What the Experts are Saying
“Contrary to the environmentalist view, public health campaigns that use insecticides against diseases have a remarkable record of public safety and a remarkable record of protecting humans from insect-borne diseases.”-Dr. Donald Roberts, professor of tropical public health, Uniformed Services University of the Health Sciences
“Since West Nile virus is a mosquito-transmitted disease with no specific treatment, the only ways to control the outbreak are by personal protection from mosquito bites, including the use of repellents, and reduction in mosquito populations.” – Dr. Jerome Goddard, a medical entomologist and assistant professor of medicine at the University of Mississippi Medical Center in Jackson, Mississippi
“The reality is that the risk posed by West Nile virus is much greater than any risk associated with mosquito-control pesticides. The risks associated with proper use of pesticides are so low one cannot document any lasting effects. There are no known deaths from spraying these products. The same cannot be said for West Nile virus, which has affected more than 13,000 people and killed more than 500 in the U.S. since 2002.” – Allen James, president of RISE (Responsible Industry for a Sound Environment), an association of manufacturers of pesticide products used in and around homes, businesses and public areas that promotes the safe and responsible use of these products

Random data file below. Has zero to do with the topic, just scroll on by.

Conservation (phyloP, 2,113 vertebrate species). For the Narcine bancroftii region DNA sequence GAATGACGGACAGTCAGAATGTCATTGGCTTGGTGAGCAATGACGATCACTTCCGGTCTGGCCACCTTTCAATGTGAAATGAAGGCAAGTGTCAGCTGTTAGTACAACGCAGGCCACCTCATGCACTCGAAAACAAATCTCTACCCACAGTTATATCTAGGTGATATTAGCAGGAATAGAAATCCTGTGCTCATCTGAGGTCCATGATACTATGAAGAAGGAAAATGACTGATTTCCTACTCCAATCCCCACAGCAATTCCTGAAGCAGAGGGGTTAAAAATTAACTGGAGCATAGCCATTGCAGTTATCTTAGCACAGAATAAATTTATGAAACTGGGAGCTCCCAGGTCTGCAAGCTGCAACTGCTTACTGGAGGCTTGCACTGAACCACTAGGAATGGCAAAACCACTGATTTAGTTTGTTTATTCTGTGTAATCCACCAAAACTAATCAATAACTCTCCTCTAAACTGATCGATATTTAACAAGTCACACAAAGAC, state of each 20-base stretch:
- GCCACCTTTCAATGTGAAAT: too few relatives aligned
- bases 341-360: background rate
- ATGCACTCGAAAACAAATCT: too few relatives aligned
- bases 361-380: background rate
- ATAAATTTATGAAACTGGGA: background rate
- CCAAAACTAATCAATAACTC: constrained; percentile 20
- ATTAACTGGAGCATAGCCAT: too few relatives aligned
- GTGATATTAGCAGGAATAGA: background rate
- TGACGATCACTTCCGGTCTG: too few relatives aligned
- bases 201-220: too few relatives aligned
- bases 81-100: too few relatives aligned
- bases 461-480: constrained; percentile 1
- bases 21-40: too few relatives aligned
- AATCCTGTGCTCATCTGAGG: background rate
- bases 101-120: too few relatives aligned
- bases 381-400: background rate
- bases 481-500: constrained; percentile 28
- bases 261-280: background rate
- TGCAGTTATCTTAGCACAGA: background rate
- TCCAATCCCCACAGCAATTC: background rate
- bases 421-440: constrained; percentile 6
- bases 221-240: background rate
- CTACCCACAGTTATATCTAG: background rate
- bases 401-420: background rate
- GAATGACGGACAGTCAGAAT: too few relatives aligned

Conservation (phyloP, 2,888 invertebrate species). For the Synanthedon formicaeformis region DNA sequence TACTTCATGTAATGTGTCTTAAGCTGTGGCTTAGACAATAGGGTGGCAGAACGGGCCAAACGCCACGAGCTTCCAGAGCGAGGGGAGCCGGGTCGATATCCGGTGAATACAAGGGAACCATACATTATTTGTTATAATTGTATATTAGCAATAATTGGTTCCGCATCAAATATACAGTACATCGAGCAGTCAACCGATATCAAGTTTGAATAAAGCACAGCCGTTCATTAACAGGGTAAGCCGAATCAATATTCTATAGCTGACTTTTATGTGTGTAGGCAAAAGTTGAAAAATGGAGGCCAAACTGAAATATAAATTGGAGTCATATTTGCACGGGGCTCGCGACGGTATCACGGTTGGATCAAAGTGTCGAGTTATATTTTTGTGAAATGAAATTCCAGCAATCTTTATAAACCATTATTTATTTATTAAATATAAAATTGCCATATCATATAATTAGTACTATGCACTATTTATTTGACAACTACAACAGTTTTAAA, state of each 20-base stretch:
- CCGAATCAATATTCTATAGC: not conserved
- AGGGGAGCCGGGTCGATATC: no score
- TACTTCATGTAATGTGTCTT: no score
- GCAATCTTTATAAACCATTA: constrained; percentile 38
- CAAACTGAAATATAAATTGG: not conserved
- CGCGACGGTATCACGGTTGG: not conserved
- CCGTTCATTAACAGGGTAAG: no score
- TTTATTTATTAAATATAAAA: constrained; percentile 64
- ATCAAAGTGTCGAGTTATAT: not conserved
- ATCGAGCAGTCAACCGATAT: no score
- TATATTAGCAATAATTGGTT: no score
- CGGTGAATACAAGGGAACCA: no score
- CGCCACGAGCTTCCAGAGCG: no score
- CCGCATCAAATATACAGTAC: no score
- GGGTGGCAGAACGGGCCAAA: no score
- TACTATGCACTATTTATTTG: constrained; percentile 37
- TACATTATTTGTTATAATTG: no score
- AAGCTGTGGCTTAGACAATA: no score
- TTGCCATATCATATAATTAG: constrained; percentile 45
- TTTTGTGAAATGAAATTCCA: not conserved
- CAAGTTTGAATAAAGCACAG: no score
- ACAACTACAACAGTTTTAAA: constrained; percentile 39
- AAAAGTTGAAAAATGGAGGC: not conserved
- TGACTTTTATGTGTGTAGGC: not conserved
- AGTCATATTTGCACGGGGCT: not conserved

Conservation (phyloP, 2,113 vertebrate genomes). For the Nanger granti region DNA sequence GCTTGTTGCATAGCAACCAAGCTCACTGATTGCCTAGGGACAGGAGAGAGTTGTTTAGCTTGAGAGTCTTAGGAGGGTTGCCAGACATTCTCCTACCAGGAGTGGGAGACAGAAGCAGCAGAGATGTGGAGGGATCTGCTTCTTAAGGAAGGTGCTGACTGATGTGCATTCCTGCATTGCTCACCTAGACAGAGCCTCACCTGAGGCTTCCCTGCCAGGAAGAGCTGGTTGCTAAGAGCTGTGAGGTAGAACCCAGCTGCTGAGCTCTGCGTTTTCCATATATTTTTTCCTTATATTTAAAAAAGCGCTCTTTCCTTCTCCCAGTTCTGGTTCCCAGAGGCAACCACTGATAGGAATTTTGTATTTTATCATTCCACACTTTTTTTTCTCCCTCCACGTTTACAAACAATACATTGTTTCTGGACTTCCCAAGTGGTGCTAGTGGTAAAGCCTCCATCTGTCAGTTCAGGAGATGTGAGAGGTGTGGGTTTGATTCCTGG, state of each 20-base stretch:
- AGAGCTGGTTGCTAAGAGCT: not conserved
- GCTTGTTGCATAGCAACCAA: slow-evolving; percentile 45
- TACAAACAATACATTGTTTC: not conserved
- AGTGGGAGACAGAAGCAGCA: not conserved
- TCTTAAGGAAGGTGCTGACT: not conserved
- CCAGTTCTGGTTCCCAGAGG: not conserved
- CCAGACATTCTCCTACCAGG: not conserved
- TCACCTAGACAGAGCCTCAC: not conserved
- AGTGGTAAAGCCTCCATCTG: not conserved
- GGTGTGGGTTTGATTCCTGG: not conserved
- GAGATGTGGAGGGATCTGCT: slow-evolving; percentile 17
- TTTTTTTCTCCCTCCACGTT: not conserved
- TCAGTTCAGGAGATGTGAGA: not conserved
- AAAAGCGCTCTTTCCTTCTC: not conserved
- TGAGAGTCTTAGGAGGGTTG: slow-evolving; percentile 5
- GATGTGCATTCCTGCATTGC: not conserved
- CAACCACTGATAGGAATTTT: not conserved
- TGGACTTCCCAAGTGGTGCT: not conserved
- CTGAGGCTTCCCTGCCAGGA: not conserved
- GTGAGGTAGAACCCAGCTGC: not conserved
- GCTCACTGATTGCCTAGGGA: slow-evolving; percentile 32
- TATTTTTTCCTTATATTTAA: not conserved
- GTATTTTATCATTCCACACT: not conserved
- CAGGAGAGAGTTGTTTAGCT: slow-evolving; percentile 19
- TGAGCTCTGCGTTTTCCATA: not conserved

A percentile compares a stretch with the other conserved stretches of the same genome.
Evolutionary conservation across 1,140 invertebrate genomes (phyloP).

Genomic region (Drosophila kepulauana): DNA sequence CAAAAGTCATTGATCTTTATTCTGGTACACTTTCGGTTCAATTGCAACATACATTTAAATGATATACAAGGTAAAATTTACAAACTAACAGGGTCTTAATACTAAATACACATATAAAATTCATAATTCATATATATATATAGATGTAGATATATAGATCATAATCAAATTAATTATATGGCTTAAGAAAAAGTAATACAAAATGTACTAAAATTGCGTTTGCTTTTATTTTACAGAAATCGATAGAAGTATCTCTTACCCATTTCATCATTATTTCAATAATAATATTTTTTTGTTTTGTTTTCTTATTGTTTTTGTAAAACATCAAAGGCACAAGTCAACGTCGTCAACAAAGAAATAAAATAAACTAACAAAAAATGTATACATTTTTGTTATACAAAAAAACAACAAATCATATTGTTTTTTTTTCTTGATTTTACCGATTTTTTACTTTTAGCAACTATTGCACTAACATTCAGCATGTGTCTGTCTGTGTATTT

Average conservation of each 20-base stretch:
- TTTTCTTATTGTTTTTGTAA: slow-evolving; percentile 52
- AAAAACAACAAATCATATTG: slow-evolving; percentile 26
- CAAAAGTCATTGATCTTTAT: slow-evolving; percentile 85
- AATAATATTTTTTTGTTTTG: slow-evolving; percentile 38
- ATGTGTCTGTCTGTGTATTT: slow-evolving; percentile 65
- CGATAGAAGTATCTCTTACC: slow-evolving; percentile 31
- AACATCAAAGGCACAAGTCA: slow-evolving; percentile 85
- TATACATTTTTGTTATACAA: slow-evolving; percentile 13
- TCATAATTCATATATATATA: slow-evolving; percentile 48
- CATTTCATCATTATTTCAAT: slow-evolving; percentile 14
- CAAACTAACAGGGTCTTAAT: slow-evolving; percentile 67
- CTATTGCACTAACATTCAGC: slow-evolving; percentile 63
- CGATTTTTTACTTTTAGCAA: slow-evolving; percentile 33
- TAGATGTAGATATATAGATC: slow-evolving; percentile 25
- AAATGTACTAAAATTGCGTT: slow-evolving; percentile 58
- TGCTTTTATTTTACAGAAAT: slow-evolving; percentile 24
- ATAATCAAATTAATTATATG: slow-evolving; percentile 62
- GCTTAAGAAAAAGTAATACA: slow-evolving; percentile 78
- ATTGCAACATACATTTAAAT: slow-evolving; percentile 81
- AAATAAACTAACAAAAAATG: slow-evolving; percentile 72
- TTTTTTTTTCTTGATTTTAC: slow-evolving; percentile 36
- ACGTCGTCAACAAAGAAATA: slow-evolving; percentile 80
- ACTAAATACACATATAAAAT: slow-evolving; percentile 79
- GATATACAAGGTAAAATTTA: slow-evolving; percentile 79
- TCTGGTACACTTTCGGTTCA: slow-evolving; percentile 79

“Certain activist groups claim that pesticides are among the worst things facing civilization – right up there with the politically unpopular items like tobacco and guns. They say pesticide use should be avoided. I am convinced by the data and from my understanding of the EPA registration process that pesticides are generally safe for the public. In fact, they are applied at such low levels that there isn’t any measurable impact on humans.” – Dr. Jerome Goddard, a medical entomologist and assistant professor of medicine at the University of Mississippi Medical Center in Jackson, Mississippi
For more information about West Nile virus, visit www.westnilevirusfacts.org. The site provides facts about the virus, dispels myths some people may have about it, and offers ways for people to prevent themselves and their pets from contracting it.